Objectively, there are things that are RPGs and things that are not. That has nothing to do with a "style of play". I personally find questions like: "Is "Cops & Robbers" and RPG?", "If it is not an RPG, what is it?", and "If it isn't an RPG, what minimal set of changes would it require to make it an RPG?" interesting and informative to ponder. I'm not asserting you can change "Cops & Robbers" to an RPG just by a change in style of play (although if you could, that would be interesting).



I'm seeing well where this is going...
So, if I get this right, in addition to bringing in what is an rpg and what kinds of conflicts count you want to count/exclude you also now want to kind of get into to what constitutes a style of play vs say whatever your would choose to call a choice by a group to not rely on rules to limit ourselves regardless of your sense of that making it not being an RPG ...

I hope that gets you what you want.

But for me, it's not paths I find worth pursuing.

The scopes and levels to which RPGs (even in their own not approved by you use of the term RPG) and tables allow player authorship and how they play out is of interest to me... for instance... but deciding to stop at some point to decide or argue "is this change to our authorship now make it not an RPG" doesnt get me snything.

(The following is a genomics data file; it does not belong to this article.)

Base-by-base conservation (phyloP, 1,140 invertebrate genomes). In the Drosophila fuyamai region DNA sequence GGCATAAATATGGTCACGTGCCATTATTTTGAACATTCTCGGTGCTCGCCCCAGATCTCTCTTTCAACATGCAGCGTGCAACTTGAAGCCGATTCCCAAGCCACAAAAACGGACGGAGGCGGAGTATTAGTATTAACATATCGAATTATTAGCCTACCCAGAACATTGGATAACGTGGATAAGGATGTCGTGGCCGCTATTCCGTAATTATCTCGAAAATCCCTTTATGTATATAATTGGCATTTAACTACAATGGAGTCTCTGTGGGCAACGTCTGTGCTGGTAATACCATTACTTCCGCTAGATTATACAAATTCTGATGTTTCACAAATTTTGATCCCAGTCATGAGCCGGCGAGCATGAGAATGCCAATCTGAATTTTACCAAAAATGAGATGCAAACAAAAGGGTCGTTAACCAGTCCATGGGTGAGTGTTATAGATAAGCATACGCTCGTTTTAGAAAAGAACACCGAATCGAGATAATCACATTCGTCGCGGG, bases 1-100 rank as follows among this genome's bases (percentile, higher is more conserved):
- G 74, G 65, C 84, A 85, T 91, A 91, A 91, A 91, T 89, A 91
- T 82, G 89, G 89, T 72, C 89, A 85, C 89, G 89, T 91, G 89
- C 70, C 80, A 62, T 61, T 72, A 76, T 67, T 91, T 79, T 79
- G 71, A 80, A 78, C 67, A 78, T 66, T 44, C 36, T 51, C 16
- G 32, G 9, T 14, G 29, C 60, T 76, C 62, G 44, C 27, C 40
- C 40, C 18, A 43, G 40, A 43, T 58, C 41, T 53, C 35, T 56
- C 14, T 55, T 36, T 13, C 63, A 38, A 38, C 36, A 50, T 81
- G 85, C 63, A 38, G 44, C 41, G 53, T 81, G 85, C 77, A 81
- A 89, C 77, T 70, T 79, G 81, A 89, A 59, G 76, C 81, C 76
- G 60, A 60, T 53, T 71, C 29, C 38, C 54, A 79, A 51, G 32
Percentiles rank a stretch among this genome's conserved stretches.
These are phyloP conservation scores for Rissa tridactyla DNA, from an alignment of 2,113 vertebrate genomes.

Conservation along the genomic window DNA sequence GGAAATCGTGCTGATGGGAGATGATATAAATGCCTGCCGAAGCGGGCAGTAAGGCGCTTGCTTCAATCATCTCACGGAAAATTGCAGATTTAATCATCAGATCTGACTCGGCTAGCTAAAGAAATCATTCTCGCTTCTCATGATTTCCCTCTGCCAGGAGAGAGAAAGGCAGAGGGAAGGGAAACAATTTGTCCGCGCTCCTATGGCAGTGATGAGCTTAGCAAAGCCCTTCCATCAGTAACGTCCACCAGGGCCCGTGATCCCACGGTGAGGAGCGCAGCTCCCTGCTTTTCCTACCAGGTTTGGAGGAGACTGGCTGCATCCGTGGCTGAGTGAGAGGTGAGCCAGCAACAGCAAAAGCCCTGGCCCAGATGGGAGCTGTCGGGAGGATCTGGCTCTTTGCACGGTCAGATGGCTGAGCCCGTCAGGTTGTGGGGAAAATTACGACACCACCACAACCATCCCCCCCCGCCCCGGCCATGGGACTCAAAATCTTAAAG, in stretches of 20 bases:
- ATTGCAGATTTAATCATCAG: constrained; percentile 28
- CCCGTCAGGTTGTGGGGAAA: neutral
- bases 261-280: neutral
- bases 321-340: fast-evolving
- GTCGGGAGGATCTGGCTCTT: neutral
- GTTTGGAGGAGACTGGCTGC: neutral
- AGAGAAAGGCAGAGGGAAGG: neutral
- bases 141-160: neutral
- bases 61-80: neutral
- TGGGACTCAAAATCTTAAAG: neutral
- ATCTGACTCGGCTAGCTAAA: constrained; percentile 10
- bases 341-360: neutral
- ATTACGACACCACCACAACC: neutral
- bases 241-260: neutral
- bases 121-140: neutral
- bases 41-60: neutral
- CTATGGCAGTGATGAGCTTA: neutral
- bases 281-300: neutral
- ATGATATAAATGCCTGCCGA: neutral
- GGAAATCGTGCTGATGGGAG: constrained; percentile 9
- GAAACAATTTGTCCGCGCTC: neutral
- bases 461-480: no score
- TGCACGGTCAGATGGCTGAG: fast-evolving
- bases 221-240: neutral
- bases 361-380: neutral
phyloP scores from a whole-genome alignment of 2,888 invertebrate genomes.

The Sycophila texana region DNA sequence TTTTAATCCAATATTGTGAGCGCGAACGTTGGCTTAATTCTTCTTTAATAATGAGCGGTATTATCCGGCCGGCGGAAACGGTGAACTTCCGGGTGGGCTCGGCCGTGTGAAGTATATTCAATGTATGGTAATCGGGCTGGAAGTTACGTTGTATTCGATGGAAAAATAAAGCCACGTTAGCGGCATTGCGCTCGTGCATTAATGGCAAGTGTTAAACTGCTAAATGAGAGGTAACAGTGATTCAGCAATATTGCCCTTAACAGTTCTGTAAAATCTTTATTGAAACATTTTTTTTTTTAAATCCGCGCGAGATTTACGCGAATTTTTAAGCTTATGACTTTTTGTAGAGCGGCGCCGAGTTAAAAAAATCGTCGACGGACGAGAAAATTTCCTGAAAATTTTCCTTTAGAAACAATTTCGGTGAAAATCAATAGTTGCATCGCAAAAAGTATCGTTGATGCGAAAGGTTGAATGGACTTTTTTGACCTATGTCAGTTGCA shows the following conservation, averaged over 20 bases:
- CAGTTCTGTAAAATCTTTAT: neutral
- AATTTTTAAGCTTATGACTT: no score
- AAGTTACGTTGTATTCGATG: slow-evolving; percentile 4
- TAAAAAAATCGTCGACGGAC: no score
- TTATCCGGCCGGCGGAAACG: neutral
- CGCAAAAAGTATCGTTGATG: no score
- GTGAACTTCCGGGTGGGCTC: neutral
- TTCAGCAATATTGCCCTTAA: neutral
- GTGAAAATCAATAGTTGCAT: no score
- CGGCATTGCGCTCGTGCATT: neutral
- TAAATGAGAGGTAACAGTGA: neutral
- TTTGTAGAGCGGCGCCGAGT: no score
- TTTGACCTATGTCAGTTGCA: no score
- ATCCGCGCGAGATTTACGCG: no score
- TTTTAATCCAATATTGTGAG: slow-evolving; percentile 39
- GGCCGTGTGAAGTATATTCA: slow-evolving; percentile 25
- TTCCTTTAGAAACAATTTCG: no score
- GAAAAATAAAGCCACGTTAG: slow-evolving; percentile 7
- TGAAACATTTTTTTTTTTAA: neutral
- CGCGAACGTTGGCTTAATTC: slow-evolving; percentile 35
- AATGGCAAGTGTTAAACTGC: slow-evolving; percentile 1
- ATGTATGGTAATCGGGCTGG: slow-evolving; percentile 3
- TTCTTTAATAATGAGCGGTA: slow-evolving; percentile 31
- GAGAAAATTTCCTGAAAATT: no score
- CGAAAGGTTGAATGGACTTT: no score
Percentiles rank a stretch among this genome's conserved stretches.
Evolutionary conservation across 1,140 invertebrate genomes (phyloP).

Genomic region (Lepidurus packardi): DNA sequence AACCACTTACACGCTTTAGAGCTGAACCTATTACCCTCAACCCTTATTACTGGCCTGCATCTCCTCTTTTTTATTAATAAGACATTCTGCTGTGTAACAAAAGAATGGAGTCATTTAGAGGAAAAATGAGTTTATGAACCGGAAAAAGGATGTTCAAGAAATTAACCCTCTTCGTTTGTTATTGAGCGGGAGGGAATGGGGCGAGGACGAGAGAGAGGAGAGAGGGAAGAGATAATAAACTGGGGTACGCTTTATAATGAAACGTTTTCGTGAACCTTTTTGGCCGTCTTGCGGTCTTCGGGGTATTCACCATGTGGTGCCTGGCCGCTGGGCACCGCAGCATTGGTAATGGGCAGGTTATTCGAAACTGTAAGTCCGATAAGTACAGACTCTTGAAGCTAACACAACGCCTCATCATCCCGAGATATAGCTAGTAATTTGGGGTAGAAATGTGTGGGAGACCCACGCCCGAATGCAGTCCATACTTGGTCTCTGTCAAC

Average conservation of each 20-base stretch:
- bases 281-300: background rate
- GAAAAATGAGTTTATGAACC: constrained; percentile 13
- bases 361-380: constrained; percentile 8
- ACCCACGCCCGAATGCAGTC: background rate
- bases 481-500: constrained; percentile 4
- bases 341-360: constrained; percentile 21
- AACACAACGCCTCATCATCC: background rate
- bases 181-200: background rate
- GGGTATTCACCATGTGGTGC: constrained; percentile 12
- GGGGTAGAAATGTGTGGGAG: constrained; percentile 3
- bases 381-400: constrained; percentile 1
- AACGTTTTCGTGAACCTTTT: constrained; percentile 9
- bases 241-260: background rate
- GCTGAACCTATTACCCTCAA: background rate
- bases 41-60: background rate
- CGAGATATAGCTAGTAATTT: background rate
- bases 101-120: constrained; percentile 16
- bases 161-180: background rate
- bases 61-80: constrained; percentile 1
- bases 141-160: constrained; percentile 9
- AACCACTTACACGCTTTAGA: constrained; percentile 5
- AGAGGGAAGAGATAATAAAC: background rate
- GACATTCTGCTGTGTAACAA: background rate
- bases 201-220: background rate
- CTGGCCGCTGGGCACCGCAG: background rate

I am more about the hanges in results and the impact on play (avoiding the term playstyle since that's another thing that somehow gets diversion going) than the change in the game's label.

But that's me.
 
that often leads to dysfunctional processes of play, like as you call out "fishing for the best solution" (which is essentially attempting a bunch of do overs until you reach a trial and error solution without paying for the consequences of the failures).
That's certainly familiar (even stereotypical) player behavior from back in the day.

FREX:

DM: You see a door.
Player: Is it sturdy?
DM: As you examine the door to determine how sturdy it is, the green slime coating it kills you. Roll up a new character.
Player: No, no, I meant: what kind of door? wood? iron-bound? does it have a latch or a metal handle or something? At a glance does it look old? new? strong? rotted?
DM: Too late. New character.
Player: You're a jerk, Steve.*